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PHASER Report Summary

Project ID: 607087
Funded under: FP7-SPACE
Country: Spain

Final Report Summary - PHASER (High speed, high frequency electro-PHotonic Adc for Space Enabled Routers)

Executive Summary:
PHASER is a high speed, high frequency Electro-Photonic ADC system capable of down-converting and digitalize a high frequency band pass signal composed by a high speed optical sub-sampling architecture as a key element, capable of working in a very wide range of frequencies (from few kHz up to tens of GHz) and down-converting high bandwidth signals without electronic mixing hardware or intermediate frequency stages. After this signal down-conversion, the system uses a suitable electrical ADC to digitalize the signal and a powerful digital processing module for post processing.

As a part of the payload in the satellite, the block diagram would be as shown in Figure 1. The Ka band frequency signals coming from the different antennas input will feed the different sub-sampling blocks. The optical signal coming from a pulsed laser (LRGU) will be distributed through the FoDS to the several sub-sampling modules (SSU+RU), each of them capable of down-converting the input high frequency signal to base band. After that, the electrical ADC will convert the analog based band signal to digital.

Figure 1. Channel distributed payload. Photonic-ADC architecture

Figure 2 shows the selected architecture of the Electro-Photonic ADC that has been developed during the project. As can be observed, the Fiber Optic Distribution System has been simplified with 8 output ports just to demonstrate the concept. However, in a real payload, this subsystem would be composed by several cascaded connected stages, to cover the whole number of ADCs required in the satellite.

Figure 2. PHASER system: Single-channel photonic sampling ADC.

The functional blocks in which the system is divided are:

- Laser Reference Generation Unit (LRGU): Includes the driver and the femtosecond pulsed laser head. The key elements of this block are the diode laser pump module, the free space cavity with high quality factor and a solid-state gain element where the optical pulsed signal is passively generated and the low noise constant current source. The laser is passively mode-locked in order to emit ultrashort pulses in the sub picosecond regime.
- Fibre-optics Distribution Subsystem (FoDS): For a high number of samplers, the pulses from the LRGU will be amplified and easily distributed with passive splitters. The number of samplers to be feed and also the power consumption of the whole system will depend of the output power of the selected optical amplifier (usually an Erbium Doped Fibre Amplifier (EDFA)).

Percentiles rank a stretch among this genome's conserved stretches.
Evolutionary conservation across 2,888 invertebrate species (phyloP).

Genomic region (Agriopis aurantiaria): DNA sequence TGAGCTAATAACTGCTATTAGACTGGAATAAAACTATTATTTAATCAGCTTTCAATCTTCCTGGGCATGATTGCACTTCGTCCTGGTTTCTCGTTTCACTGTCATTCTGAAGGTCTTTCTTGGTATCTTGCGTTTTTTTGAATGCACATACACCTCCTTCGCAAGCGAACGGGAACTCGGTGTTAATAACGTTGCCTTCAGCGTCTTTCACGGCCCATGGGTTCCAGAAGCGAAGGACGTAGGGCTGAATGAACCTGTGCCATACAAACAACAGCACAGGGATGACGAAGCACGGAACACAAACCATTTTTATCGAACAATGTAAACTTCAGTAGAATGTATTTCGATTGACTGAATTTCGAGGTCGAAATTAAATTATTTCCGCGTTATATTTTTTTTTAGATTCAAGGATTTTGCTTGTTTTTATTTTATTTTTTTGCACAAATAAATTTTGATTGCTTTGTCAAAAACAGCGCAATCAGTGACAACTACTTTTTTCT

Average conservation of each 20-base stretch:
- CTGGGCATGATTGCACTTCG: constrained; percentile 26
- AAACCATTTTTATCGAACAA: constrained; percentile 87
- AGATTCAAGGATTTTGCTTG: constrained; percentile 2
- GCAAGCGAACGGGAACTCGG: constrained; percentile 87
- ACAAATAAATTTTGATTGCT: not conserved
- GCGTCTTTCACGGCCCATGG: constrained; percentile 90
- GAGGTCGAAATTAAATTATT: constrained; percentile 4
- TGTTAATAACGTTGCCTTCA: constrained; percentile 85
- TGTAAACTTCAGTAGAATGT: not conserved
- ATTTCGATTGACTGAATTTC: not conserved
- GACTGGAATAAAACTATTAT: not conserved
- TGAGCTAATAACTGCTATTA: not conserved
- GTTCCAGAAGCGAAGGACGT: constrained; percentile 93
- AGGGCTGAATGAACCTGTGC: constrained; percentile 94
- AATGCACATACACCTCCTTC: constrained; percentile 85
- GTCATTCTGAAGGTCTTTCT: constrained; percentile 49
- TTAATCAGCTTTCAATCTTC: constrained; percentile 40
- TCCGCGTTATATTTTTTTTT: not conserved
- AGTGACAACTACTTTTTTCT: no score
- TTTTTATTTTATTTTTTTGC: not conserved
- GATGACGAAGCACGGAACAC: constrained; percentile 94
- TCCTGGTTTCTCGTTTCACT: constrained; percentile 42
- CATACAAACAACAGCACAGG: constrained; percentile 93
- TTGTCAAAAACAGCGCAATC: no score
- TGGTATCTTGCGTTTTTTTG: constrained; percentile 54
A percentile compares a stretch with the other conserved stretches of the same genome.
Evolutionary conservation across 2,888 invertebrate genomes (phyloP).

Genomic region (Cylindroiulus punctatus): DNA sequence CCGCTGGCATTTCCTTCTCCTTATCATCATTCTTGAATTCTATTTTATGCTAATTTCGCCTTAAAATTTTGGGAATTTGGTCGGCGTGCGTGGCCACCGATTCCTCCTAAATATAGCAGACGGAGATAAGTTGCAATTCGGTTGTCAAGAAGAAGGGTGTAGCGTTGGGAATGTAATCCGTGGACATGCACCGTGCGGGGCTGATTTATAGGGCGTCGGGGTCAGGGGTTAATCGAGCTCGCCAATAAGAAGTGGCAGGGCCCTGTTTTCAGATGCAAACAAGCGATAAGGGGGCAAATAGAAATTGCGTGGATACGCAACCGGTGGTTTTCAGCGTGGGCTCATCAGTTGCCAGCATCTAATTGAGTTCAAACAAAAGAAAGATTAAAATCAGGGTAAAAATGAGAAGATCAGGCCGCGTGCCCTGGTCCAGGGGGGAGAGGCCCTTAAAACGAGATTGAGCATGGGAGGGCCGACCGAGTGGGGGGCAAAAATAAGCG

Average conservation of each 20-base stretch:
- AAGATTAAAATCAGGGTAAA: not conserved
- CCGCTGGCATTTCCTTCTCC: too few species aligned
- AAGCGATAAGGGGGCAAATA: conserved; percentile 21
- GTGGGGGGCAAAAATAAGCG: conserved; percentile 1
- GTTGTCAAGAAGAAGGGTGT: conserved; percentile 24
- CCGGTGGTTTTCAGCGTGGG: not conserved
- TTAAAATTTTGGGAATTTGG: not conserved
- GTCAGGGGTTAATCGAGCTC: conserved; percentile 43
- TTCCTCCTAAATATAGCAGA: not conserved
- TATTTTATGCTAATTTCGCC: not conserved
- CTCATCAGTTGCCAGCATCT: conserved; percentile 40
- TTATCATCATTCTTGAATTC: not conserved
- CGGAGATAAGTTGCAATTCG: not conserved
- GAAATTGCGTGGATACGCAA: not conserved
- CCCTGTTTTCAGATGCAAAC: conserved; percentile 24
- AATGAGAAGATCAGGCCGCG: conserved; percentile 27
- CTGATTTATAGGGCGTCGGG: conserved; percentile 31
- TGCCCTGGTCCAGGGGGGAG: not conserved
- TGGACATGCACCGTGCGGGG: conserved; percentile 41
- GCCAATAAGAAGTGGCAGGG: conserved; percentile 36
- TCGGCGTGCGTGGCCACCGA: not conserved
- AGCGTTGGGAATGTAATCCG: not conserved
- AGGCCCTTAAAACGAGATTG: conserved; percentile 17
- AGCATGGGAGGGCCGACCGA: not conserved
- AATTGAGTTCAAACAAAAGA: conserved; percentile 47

- SubSampling unit (SSU): Receives the optical pulses from the reference laser and the radiofrequency signal. Its task is to subsample the input radiofrequency signal (Ka band) thanks to the high modulation bandwidth of a Mach-Zehnder Modulator (MZM) and to generate the down-converted signal, result of the modulation of the radiofrequency signal with the reference pulsed laser.
- Receiver unit (RU): To receive the down-converted signal in the electrical domain, a photodetection of the optical signal received from the SSU shall be carried out. To photodectect this signal, a commercial Photodiodes (PD) made of InGaAs are used thanks to the maturiry and contrasted performance, also in space applications, of this kind of components. Moreover this unit includes the proper optical block to adjust the peak power (before the photodetection) and the required electrical amplification (after the photodetection) that will adjust the signal level to the ADC.
- ADC block: Performs the A/D conversion with a clock taken from the LRGU. The device then transmits the digital data to an FPGA for post processing.

- Post Processing Algorithms: There is still one extra stage where PHASER performances are improved, the PPA included in the first processing element after the AD conversion. This first processing stage is optimised to adapt it to the signal quality, noise and linearity provided by the previous elements of the PHASER system. In this way an optimised digital processing front is used to improve the overall performance of the system in terms of linearity, noise and stability. One extra advantage of this PPA is that the first filtering stage is performed using the Poliphase Filtering technique. As shown, this technique takes advantage of the high bit rate available at the input to perform an initial decimation of the samples before feeding it to an array of FIR filters. This Poliphase approach has allowed to optimise the decimation ratios so that maximum performances are obtained while reducing the bitrate and thus easing the processing requirements of the rest of the data chain (typical decimation ratios are around 5 to 1). The inherent power of these PPA is that all the parameters (decimation ratios, gains, FIR length, FFT resolution...) can be changed and, therefore, optimised in order to adapt to the signals being digitised.